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The Magical, Fantastical World of Springhill Farm

{A place where the names are all kept vital, for the protection of strangers.}

By Gregga J. Johnn

Chapter 1

A pair of yellow canine eyes blinked slowly through the underbrush. He was a newcomer to Springhill farm as were the current tenants. The girls, Mercy and Gentle, were slowly moving odds and ends into the ranch home on the hilltop as LaMa, Mercy’s aging mother, tottered around inside humming to her mildly distracted self.

It was early spring and the snow was fresh off the ground. Green shooters of grass and varied wild flowers were peeking out from their sleepy coffins where winter had held them dormant. Their tiny, verdant noses tickled in the wind seeking the scent of Apollo’s heat signature.

The wind bustled under the wings of crows and hawks alike, particularly supporting another newcomer . . . in that form at least. In a silent fly-by across the hill top, an old-man hawk soared in new found peace and kept his eye on Mercy, his favorite.

Mercy plodded up the hill with arms bearing loads of detritus moved from one family farm to the next. The difference was this one was hers. But her family was severely lacking now and the bubbling spring of tears welled ever fresh behind her eyes. Her smile was gone. She had no idea if she’d ever find it again. Wedging the door open with an elbow and wiggling in through the frame so as to not dislodge something from her gathered load, she allowed the door to bang on her bum and barely pulled her foot in from the closing.

Home; what on earth did that mean?

She flustered about. The detritus was dumped here, unpacked there, and all the while she did not allow her mind to dwell on the knowledge that she was only there because of him. But, he was not there. It just wasn’t fair.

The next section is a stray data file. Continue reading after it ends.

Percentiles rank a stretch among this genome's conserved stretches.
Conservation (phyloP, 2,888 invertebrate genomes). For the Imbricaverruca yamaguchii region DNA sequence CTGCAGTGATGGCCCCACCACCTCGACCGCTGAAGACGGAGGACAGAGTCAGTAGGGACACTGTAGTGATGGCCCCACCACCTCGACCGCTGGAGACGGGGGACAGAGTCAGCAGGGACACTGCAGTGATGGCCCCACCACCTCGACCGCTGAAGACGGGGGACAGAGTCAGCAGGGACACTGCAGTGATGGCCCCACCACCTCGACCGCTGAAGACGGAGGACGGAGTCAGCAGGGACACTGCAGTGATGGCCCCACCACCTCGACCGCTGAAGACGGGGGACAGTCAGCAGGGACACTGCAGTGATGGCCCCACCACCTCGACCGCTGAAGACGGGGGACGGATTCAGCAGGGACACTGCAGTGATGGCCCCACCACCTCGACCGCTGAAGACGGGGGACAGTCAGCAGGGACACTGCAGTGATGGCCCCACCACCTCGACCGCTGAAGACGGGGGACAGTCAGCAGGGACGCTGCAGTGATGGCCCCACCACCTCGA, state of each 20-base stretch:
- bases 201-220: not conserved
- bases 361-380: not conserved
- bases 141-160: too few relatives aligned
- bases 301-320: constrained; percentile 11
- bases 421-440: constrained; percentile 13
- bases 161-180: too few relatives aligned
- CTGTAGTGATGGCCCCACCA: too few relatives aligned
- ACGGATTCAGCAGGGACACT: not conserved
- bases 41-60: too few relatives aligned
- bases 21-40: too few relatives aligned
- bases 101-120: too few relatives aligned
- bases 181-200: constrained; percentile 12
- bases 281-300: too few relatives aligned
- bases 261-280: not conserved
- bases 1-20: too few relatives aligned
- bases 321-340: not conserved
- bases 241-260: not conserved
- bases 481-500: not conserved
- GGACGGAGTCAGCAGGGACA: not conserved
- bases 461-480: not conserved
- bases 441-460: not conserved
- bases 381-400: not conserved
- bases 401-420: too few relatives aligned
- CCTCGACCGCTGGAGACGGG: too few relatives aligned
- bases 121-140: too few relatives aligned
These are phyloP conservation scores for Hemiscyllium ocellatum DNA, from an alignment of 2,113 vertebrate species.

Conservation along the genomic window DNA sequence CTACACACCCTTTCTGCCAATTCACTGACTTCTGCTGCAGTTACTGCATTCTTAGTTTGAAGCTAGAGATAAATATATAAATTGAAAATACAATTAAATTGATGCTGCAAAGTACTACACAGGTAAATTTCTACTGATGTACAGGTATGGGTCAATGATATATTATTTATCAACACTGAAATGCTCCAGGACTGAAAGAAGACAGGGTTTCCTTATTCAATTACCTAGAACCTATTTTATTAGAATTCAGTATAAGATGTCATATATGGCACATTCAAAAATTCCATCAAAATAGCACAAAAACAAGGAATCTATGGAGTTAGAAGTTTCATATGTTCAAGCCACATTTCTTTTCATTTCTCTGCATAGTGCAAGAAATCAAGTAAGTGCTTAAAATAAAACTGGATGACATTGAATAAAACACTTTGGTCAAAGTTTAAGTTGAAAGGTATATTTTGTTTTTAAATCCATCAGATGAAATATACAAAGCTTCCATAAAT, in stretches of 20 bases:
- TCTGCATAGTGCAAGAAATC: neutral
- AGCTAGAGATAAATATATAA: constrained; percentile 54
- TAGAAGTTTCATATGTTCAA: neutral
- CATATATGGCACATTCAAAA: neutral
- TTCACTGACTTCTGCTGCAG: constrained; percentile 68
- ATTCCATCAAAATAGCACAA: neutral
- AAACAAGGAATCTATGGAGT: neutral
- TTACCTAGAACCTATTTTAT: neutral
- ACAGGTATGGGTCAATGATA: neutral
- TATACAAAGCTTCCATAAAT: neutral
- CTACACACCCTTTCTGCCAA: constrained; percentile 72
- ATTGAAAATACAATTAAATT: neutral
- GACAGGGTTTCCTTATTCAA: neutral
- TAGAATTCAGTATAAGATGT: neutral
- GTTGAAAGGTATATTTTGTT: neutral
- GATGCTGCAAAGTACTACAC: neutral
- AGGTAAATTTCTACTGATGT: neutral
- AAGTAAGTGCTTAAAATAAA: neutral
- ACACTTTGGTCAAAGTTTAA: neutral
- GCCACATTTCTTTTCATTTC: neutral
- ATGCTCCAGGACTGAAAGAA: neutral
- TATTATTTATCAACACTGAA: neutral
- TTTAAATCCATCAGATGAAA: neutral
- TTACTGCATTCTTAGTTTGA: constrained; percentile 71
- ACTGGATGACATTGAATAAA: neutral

Gentle came up from the basement asking,

“Is Father what-a-waste coming today?”

Mercy grinned wryly despite herself. Father what-a-waste is what the local girls called Father Christ-bearer. A gentle soul with a goodly appearance who would have made any girl a happy wife, had he not chosen his priestly vocation.

“He’ll be here in about an hour.” Mercy offered.

“Good,” said Gentle, “the cats have taken a disliking to something in the kitchen downstairs.” As if on cue, a cat began wailing a low hollow yowl that echoed loudly all the way through the floor to the upstairs kitchen. “I think the house could use a good blessing.”

She popped out the back door completely unconcerned that the sense behind her comments would have caused the faint hearted to quiver and the stalwart pragmatics to scoff. Gentle smiled her secret glow as the cold wind hit her full force. Mr. North wind ran his fingers through her hair and poked at her through the layers of cloth. Fully refreshed by such attentions, Gentle took a deep breath.

The young woman surveyed the glorious sight of her precious new home. The back door of the house opened onto the bare hillside. There were three apple trees to the left of the house, a pear tree above at the peak of the hill, and some other fruit tree down past the mini-orchard. Another goodly sized tree stood guard by the roadside ditch. It was equipped with landscaping bricks around the roots to keep him sturdy. Further across the left yard was the cow field where a small heard grazed quietly in the cool sunshine. Across the road, a neighbor’s great bull bellowed at them, quite unhappy that such a plethora of lovely cows and young competition should be contained out of his snorting reach.

Two dancing willows stood watch over the cow field and the yard waving at all who might care to wave back. Gentle did so. She believed they smiled to her. She believed a lot of uncommon things. She was a dreamer.

This dreamer was fully versed in fantastic stories of great talebearers like May Gibbs, Enid Blyton, C.S. Lewis, and of course, the father of modern fantasy, J.R.R. Tolkien. She’d had an inkling from childhood that what all these authors were telling her was true: if you just believe, magic will happen. This secret belief, shouted out at stages and movie screens in a rousing chorus of “I do, I do, I do believe in faeries” was more than just a theory, or at least it was slowly unveiling as much, much more. Here on Springhill Farm, the temperature was settling into “just right” parameters and a forecast of magic with a sprinkling of adventure was wafting through the air.

The wolf in the shadows watched all the while, keeping a close and curious eye on his target, and she was gently unaware.

(link to the book available for sale on Amazon and Kindle to come)